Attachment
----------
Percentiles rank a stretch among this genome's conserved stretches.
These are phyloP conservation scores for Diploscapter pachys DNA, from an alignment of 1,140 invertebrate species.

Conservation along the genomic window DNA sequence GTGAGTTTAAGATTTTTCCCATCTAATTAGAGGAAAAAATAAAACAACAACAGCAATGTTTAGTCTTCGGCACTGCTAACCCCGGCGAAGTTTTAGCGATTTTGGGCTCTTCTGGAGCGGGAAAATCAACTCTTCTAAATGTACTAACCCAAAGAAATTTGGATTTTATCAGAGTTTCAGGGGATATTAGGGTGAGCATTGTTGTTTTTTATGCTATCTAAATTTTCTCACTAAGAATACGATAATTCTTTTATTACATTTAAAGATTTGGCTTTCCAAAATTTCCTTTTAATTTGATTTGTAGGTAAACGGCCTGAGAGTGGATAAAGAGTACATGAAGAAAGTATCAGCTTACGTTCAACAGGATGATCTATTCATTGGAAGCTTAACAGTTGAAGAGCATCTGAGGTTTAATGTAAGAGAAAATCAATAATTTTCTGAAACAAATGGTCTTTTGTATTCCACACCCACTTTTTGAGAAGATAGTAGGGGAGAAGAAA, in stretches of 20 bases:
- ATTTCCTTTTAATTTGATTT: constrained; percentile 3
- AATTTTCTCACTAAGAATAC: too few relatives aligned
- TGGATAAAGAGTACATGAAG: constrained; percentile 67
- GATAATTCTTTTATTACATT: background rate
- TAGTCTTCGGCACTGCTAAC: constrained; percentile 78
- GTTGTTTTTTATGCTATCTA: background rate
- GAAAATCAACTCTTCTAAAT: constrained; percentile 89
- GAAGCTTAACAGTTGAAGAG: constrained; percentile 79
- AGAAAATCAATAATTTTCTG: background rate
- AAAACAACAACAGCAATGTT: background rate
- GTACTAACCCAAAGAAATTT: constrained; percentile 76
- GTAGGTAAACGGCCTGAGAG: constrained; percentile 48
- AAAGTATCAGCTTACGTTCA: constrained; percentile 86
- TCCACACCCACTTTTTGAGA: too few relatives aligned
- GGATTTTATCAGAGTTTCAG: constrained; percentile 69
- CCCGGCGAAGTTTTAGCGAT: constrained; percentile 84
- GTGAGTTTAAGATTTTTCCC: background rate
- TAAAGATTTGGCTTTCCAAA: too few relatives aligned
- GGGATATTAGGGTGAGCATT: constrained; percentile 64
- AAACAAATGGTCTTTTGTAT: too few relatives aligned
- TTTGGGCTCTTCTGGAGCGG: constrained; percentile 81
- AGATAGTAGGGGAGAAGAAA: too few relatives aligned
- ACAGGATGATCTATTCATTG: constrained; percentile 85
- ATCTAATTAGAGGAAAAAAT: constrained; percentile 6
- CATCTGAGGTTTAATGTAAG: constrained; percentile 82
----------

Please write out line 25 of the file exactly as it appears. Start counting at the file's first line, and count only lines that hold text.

- AGATAGTAGGGGAGAAGAAA: too few relatives aligned